Last Updated on August 5, 2020
Have you heard about Google Fiber? It’s been making headline news lately. Cities across the U.S. are eagerly awaiting invitations to this new service. I’ll explain what it is and when we can expect to see it here in the Bay Area.
What is Google Fiber?
Imagine a super-fast Internet connection in your home. Rather than a bandwidth of mega-bits you would get gigabit speeds. Google Fiber was launched two years ago in Kansas City, and they are adding new cities to the network. Lucky residents pay only $70 a month for the service. There’s even a cable-style television package with the service.
To put things into perspective, most homes only have the option between cable or DSL. Typical pricing packages vary based upon downstream speeds (for YouTube and Netflix streaming). If you need faster speeds, you’re looking at a premium account. Depending upon your home needs, especially if you’re a developer working from a home office, a T1 fiber optic line may make sense. But it comes with a hefty price tag.
Why is Google Getting Into the Internet Access Business?
Google is well-known for offering services like Gmail and digital ads. Why would they want to break into a market with fierce competition from Comcast, AT&T and Verizon? According to a Mercury News article, “Google contends that faster Internet speeds are necessary for developers and companies to create the next generation of online services — much as broadband Internet service opened the door to games and apps that never existed in the dial-up era.” Kevin Lo, Google Fiber General Manager states “We’re doing our part to help move the web forward.”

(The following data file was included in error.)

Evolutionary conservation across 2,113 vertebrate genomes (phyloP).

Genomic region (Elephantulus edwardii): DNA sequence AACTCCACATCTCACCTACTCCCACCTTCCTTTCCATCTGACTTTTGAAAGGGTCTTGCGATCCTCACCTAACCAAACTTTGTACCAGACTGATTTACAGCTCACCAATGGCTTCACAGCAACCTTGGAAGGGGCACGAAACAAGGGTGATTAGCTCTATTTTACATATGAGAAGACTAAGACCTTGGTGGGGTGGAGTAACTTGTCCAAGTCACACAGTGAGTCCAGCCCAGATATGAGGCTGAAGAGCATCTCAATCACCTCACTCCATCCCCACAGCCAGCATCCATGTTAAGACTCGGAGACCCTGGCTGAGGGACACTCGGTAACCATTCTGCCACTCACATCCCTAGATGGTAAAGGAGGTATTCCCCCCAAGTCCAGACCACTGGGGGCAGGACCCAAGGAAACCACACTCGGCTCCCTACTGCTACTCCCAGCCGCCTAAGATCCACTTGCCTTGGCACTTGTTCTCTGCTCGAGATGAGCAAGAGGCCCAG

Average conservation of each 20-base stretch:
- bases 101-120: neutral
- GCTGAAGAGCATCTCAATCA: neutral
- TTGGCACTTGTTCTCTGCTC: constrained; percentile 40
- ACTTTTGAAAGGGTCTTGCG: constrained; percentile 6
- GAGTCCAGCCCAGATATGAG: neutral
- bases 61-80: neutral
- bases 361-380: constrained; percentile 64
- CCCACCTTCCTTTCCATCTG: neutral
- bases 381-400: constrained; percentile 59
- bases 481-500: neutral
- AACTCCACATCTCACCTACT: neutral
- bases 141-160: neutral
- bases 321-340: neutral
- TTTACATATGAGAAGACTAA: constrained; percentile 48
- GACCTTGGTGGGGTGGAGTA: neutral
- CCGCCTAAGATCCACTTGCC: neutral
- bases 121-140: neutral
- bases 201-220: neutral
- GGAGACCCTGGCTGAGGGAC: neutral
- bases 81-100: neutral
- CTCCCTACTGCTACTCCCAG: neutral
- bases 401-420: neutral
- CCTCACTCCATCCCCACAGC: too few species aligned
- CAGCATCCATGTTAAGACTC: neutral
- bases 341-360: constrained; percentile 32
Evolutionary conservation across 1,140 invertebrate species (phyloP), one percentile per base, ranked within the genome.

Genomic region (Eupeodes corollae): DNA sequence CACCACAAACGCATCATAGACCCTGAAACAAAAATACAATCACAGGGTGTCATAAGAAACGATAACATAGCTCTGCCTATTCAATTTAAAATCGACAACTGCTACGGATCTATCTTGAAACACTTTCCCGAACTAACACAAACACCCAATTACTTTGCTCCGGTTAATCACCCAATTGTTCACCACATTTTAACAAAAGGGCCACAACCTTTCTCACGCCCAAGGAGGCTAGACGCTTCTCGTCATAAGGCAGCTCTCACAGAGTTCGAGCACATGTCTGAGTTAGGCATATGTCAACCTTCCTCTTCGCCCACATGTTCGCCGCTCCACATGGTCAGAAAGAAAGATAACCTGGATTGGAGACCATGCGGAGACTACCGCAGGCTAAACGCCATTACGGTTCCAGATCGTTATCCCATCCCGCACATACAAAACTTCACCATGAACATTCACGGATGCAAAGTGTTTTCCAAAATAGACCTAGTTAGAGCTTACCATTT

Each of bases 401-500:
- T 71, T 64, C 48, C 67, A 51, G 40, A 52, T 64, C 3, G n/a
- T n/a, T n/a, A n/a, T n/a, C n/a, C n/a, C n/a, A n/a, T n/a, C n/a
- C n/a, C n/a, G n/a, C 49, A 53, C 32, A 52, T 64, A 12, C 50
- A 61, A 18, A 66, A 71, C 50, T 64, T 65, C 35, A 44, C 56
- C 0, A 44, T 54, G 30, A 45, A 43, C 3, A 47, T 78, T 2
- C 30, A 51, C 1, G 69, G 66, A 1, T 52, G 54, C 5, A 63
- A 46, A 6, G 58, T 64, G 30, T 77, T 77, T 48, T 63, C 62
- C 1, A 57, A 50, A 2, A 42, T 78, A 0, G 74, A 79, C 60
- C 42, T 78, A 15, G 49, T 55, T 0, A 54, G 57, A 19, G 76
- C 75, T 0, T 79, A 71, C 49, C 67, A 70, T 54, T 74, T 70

By Invitation Only
Google Fiber is coming to a city near you… by invitation only. 33 cities across the country have been invited. For those of us who live in Palo Alto, Mountain View, Sunnyvale, Santa Clara and San Jose we have reason to celebrate!
But don’t cancel your Internet cable subscription yet. The fiber optic service could start as early as next year as long as your city qualifies. Cities will be asked for detailed reports on housing density, topography, geology, location of utility services and underground conduits. Yikes… sounds like a lot of bureaucratic red tape. Looks like there are multiple hurdles to clear before we get those dreamy Internet speeds.
What would you do with faster Internet access? How would you use Google Fiber?
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